CLVs are related to the contraction and expansion directions passing through a point of the tangent space, and the angle between them can be thus considered as a measure of the hyperbolicity of the system. This information can be summarized in a scalar field, the angle $\theta $, between the CLVs referring to the initial grid conditions, and used to define hyperbolic structures. The structures identified with the isolines of this field, characterized by $\theta =\pi /2$, are called hyperbolic covariant coherent structures. These patterns are the most repelling or attracting pointwise, in terms of the asymptotic behavior of tracer particles, with respect to nearby structures at a given time. In terms of practical applications, this has important consequences, as it will provide an indicator for the long time transport of passive tracers such as for example oil spills in the ocean.

CLVs, and the correspondent $\theta $ field, have been computed for three numerical examples to compare how the behavior of the particle tracer near HLCSs, highlighted by the FTLEs, can change asymptotically in time. The three examples include a Hamiltonian autonomous system and two non-autonomous systems that are bounded or periodic. For all these examples, it is possible to compute CLVs, HCCSs and compare them with the HLCSs. Since the FTLEs tend to converge to LEs and lose their dependence on the initial conditions, the angle between the CLVs could give more detailed information about possible structures that can emerge from the flow. This feature has been highlighted in particular for the Hamiltonian autonomous system, in which $\theta $ is able to detect the central barrier in contrast with the FTLE field, and in the Bickley jet, in which the FTLEs converge to the same value in the jet region, and it is not possible to see any kind of particular finest structure. The use of $\theta $ provides information on the structures appearing at each time of the evolution of the flow, and the three examples underline that the HCCSs did not always correspond to HLCSs and vice versa. Therefore, particle tracers, such as chlorophyll or oil in water, can be maximally attracted or repelled by some HLCSs, but if we consider a different time interval and in particular the asymptotic behavior of these particles, we can obtain a distribution that is completely different. Note that, in practice, the asymptotic time length can be considered as the time taken by two random initial bases to converge to the same BLVs basis.

It should be noticed that, while no fluxes can be present across the HLCSs, the same does not necessarily hold for all the structures appearing characterized by $\theta =\pi /2$. HCCSs can be found for every instant of time, but they give asymptotic information about the behavior of the particles tracer near the HCCS at that instant of time, and for this reason, the zero flux requirement of the HLCSs is not necessary. HCCSs are not necessarily a barrier, and their meaning is different from the one of HLCSs.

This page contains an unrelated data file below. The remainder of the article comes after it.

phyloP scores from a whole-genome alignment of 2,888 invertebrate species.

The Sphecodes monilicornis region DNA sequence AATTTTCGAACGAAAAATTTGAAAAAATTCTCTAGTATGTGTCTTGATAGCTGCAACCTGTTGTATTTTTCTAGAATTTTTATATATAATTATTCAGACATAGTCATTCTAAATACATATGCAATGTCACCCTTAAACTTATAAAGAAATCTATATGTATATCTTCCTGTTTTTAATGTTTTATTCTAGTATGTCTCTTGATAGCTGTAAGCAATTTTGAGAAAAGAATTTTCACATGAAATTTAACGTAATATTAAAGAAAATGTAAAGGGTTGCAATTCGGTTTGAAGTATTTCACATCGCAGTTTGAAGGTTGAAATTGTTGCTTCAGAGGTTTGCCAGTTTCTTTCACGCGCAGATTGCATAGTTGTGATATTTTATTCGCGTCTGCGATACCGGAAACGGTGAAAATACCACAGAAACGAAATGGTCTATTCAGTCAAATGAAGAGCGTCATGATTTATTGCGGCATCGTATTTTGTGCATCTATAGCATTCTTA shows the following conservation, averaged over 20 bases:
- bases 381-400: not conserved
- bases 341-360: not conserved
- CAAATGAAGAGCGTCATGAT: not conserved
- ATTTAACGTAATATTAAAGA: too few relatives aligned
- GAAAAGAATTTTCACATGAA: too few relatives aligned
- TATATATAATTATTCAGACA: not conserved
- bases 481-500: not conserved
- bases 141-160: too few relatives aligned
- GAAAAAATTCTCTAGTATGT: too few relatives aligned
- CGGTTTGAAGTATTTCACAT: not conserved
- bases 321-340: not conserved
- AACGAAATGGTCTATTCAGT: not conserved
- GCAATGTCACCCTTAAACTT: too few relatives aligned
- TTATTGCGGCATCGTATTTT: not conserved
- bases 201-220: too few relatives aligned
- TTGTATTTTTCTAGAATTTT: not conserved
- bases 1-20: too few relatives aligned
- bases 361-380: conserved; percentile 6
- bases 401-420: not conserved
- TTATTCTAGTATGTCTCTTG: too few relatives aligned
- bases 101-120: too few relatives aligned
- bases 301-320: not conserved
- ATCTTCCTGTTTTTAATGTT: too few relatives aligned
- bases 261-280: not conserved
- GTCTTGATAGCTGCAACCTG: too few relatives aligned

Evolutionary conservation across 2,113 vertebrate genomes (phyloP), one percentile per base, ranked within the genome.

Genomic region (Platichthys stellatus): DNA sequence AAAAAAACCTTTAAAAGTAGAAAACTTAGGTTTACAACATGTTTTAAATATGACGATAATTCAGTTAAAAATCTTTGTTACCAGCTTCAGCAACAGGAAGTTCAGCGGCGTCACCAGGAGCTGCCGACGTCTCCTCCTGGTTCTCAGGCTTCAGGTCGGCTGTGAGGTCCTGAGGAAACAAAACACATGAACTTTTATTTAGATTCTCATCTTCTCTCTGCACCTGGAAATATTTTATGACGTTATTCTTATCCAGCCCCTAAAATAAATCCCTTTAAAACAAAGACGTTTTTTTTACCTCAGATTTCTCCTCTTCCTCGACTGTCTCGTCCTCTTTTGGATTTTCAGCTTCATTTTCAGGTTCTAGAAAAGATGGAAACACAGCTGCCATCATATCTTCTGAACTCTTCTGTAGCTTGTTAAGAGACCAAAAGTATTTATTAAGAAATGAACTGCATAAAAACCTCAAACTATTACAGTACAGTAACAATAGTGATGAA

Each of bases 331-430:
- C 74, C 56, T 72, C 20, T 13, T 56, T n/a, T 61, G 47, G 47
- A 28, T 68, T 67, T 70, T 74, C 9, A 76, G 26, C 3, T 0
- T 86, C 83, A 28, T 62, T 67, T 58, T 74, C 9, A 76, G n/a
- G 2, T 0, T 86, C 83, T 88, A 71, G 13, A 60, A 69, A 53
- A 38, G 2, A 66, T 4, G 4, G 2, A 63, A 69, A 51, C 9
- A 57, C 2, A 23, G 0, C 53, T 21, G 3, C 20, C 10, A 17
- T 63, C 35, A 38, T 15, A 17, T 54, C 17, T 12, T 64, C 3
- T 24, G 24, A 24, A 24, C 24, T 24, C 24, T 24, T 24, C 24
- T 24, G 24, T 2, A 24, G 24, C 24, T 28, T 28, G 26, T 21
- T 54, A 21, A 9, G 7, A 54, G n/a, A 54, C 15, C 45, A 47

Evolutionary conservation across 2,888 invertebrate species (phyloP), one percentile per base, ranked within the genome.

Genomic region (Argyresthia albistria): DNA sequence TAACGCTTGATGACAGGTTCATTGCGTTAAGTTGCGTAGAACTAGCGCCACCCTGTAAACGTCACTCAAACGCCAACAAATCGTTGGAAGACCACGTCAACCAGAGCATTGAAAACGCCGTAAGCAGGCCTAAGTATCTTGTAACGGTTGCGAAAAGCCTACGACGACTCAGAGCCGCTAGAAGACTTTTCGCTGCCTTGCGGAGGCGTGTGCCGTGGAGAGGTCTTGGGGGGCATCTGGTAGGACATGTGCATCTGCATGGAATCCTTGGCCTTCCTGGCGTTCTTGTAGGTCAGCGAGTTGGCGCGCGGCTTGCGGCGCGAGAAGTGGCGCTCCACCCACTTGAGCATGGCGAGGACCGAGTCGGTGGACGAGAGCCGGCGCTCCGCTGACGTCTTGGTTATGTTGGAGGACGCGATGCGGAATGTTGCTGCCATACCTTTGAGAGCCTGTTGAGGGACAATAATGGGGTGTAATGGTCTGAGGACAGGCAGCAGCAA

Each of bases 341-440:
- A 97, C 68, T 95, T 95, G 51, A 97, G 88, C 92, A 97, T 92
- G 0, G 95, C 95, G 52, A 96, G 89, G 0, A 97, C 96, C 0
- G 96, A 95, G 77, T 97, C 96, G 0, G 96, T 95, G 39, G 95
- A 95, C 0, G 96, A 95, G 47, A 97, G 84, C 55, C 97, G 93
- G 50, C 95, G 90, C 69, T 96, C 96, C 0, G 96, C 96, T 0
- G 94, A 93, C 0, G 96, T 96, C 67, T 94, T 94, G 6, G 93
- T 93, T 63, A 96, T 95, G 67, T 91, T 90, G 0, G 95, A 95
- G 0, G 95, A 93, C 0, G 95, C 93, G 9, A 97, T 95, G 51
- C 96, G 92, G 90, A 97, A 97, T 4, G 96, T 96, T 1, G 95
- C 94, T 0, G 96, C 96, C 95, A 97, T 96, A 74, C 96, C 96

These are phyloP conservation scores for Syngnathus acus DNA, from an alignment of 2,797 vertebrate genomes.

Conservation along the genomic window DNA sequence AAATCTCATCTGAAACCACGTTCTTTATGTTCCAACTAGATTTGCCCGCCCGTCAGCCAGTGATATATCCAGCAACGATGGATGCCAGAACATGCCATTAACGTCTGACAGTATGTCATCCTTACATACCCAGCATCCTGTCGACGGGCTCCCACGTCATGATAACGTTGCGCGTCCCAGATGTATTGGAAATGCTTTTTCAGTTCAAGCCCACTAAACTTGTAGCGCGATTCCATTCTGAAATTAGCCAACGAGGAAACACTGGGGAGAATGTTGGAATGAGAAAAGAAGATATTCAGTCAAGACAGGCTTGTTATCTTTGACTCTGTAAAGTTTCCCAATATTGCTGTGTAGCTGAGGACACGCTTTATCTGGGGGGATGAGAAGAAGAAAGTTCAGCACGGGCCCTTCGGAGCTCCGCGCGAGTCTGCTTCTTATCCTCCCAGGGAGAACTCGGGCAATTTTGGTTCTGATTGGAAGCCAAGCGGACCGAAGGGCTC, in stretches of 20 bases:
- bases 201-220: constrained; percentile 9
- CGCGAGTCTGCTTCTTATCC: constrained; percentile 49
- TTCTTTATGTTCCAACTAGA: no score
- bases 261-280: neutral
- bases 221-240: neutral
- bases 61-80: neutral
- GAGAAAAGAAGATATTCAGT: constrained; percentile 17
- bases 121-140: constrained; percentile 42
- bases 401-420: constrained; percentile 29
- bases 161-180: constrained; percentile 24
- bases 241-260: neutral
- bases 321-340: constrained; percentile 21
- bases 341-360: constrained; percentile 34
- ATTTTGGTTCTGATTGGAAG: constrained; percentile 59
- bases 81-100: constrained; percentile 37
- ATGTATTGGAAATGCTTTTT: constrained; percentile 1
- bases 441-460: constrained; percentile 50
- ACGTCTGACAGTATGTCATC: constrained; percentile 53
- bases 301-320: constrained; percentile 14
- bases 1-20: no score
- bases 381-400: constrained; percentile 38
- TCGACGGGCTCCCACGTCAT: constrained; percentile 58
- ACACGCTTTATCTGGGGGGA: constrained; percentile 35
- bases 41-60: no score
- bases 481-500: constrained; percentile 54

For the three examples considered, we have also computed HLCSs with the geodesic theory using the LCS tool [

66] (not shown). The results are in agreement with the discussion above. Looking at asymptotic time, it is still possible to find particular structures emerging from flow, but clearly, these structures do not necessarily correspond to HLCSs computed for a particular time interval.

For the two non-autonomous systems, we have considered the evolution of the PDFs of the $\theta $ field and the evolution of its first four moments. For the Bickley jet, the probability distribution of the angle is stationary in time, and so its moments, but for the double gyre, it is possible to appreciate a small variation in time for the PDF. The information deriving from the evolution of the $\theta $ field, related to the variation of the strength of the hyperbolicity field, could be used to characterize the dynamical mixing of the system.

Finally, future studies will have to address the detection of hyperbolic structures beyond analytical systems, i.e., for two-dimensional turbulent flows. This will be particularly interesting for flows at the transition between balance and lack of balance [

69,

70,

71,

72], where the detection of HCCSs can shed light both on the structure of mixing and on the forward cascade of energy to dissipation, or the lack of thereof. In particular, the evolution of the moments of the PDF of

$\theta $ could be used to define an index of dynamical mixing for the system under study. Particularly interesting will be the behavior of the HCCSs in the presence of intermittency. We can conjecture that in particular cases, such as, e.g., the merging of two vortices, the instantaneous structures underlined by the HCCS can give reliable information about the asymptotic tracer dynamics, that is the dynamics after the merging event. This is however left for future studies.